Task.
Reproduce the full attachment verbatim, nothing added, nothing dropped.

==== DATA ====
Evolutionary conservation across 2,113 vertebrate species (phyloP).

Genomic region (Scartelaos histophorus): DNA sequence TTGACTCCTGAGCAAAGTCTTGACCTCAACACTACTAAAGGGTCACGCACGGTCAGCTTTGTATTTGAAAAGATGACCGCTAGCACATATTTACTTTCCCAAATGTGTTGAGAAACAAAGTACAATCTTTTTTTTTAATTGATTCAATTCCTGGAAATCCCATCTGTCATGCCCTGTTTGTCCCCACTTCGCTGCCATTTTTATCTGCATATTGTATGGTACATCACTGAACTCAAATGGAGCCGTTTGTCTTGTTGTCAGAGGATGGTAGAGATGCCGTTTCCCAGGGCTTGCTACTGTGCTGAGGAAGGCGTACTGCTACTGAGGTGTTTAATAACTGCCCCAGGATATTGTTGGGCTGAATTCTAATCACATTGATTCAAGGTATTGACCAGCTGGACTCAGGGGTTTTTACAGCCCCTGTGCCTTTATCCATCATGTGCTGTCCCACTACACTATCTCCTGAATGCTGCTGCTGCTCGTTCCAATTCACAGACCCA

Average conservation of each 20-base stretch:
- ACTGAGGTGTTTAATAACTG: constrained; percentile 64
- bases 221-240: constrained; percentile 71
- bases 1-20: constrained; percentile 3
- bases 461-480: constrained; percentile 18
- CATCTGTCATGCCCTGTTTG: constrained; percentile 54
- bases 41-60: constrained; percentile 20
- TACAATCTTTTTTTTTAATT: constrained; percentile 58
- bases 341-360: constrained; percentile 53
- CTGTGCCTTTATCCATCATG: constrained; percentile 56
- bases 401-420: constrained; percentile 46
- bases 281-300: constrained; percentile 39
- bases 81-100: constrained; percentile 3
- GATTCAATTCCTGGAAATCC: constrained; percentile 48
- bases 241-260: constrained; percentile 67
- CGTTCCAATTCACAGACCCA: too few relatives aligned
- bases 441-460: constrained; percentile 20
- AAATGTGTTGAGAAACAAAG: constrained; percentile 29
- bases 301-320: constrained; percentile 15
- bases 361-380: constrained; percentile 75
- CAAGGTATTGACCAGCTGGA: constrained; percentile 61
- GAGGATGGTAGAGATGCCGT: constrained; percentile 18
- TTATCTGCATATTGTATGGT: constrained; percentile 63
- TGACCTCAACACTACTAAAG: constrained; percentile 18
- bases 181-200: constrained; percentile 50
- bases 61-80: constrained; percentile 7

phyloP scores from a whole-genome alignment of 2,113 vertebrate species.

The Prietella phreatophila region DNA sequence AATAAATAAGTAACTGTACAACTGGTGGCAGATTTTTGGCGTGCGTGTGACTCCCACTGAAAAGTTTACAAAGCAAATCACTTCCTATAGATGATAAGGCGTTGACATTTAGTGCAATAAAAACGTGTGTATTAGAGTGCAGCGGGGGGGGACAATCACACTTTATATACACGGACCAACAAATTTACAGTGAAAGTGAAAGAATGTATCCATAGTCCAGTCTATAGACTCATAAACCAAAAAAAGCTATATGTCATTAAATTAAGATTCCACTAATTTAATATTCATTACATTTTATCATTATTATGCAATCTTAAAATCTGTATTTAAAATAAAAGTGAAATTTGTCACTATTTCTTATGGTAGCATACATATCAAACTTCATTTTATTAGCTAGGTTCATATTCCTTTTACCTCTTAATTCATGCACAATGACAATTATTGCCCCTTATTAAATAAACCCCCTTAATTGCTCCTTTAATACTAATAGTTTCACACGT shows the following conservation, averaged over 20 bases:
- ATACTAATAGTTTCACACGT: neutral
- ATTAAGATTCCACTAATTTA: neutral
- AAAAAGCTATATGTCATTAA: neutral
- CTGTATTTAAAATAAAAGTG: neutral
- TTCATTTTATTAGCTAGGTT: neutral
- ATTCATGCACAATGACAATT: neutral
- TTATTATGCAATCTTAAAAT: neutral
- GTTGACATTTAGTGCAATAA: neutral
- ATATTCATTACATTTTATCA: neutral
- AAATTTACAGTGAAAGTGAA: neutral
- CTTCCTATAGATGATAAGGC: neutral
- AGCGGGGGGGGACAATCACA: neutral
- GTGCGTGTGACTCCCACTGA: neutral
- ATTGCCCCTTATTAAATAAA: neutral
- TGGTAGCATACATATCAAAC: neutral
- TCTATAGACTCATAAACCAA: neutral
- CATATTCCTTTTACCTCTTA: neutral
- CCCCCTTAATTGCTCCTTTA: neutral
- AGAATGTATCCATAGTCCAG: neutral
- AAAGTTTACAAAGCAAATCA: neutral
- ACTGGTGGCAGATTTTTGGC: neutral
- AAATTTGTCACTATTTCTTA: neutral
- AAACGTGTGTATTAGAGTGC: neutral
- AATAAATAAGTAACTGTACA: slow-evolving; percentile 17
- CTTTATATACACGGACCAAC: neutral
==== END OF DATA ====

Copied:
Evolutionary conservation across 2,113 vertebrate species (phyloP).

Genomic region (Scartelaos histophorus): DNA sequence TTGACTCCTGAGCAAAGTCTTGACCTCAACACTACTAAAGGGTCACGCACGGTCAGCTTTGTATTTGAAAAGATGACCGCTAGCACATATTTACTTTCCCAAATGTGTTGAGAAACAAAGTACAATCTTTTTTTTTAATTGATTCAATTCCTGGAAATCCCATCTGTCATGCCCTGTTTGTCCCCACTTCGCTGCCATTTTTATCTGCATATTGTATGGTACATCACTGAACTCAAATGGAGCCGTTTGTCTTGTTGTCAGAGGATGGTAGAGATGCCGTTTCCCAGGGCTTGCTACTGTGCTGAGGAAGGCGTACTGCTACTGAGGTGTTTAATAACTGCCCCAGGATATTGTTGGGCTGAATTCTAATCACATTGATTCAAGGTATTGACCAGCTGGACTCAGGGGTTTTTACAGCCCCTGTGCCTTTATCCATCATGTGCTGTCCCACTACACTATCTCCTGAATGCTGCTGCTGCTCGTTCCAATTCACAGACCCA

Average conservation of each 20-base stretch:
- ACTGAGGTGTTTAATAACTG: constrained; percentile 64
- bases 221-240: constrained; percentile 71
- bases 1-20: constrained; percentile 3
- bases 461-480: constrained; percentile 18
- CATCTGTCATGCCCTGTTTG: constrained; percentile 54
- bases 41-60: constrained; percentile 20
- TACAATCTTTTTTTTTAATT: constrained; percentile 58
- bases 341-360: constrained; percentile 53
- CTGTGCCTTTATCCATCATG: constrained; percentile 56
- bases 401-420: constrained; percentile 46
- bases 281-300: constrained; percentile 39
- bases 81-100: constrained; percentile 3
- GATTCAATTCCTGGAAATCC: constrained; percentile 48
- bases 241-260: constrained; percentile 67
- CGTTCCAATTCACAGACCCA: too few relatives aligned
- bases 441-460: constrained; percentile 20
- AAATGTGTTGAGAAACAAAG: constrained; percentile 29
- bases 301-320: constrained; percentile 15
- bases 361-380: constrained; percentile 75
- CAAGGTATTGACCAGCTGGA: constrained; percentile 61
- GAGGATGGTAGAGATGCCGT: constrained; percentile 18
- TTATCTGCATATTGTATGGT: constrained; percentile 63
- TGACCTCAACACTACTAAAG: constrained; percentile 18
- bases 181-200: constrained; percentile 50
- bases 61-80: constrained; percentile 7

phyloP scores from a whole-genome alignment of 2,113 vertebrate species.

The Prietella phreatophila region DNA sequence AATAAATAAGTAACTGTACAACTGGTGGCAGATTTTTGGCGTGCGTGTGACTCCCACTGAAAAGTTTACAAAGCAAATCACTTCCTATAGATGATAAGGCGTTGACATTTAGTGCAATAAAAACGTGTGTATTAGAGTGCAGCGGGGGGGGACAATCACACTTTATATACACGGACCAACAAATTTACAGTGAAAGTGAAAGAATGTATCCATAGTCCAGTCTATAGACTCATAAACCAAAAAAAGCTATATGTCATTAAATTAAGATTCCACTAATTTAATATTCATTACATTTTATCATTATTATGCAATCTTAAAATCTGTATTTAAAATAAAAGTGAAATTTGTCACTATTTCTTATGGTAGCATACATATCAAACTTCATTTTATTAGCTAGGTTCATATTCCTTTTACCTCTTAATTCATGCACAATGACAATTATTGCCCCTTATTAAATAAACCCCCTTAATTGCTCCTTTAATACTAATAGTTTCACACGT shows the following conservation, averaged over 20 bases:
- ATACTAATAGTTTCACACGT: neutral
- ATTAAGATTCCACTAATTTA: neutral
- AAAAAGCTATATGTCATTAA: neutral
- CTGTATTTAAAATAAAAGTG: neutral
- TTCATTTTATTAGCTAGGTT: neutral
- ATTCATGCACAATGACAATT: neutral
- TTATTATGCAATCTTAAAAT: neutral
- GTTGACATTTAGTGCAATAA: neutral
- ATATTCATTACATTTTATCA: neutral
- AAATTTACAGTGAAAGTGAA: neutral
- CTTCCTATAGATGATAAGGC: neutral
- AGCGGGGGGGGACAATCACA: neutral
- GTGCGTGTGACTCCCACTGA: neutral
- ATTGCCCCTTATTAAATAAA: neutral
- TGGTAGCATACATATCAAAC: neutral
- TCTATAGACTCATAAACCAA: neutral
- CATATTCCTTTTACCTCTTA: neutral
- CCCCCTTAATTGCTCCTTTA: neutral
- AGAATGTATCCATAGTCCAG: neutral
- AAAGTTTACAAAGCAAATCA: neutral
- ACTGGTGGCAGATTTTTGGC: neutral
- AAATTTGTCACTATTTCTTA: neutral
- AAACGTGTGTATTAGAGTGC: neutral
- AATAAATAAGTAACTGTACA: slow-evolving; percentile 17
- CTTTATATACACGGACCAAC: neutral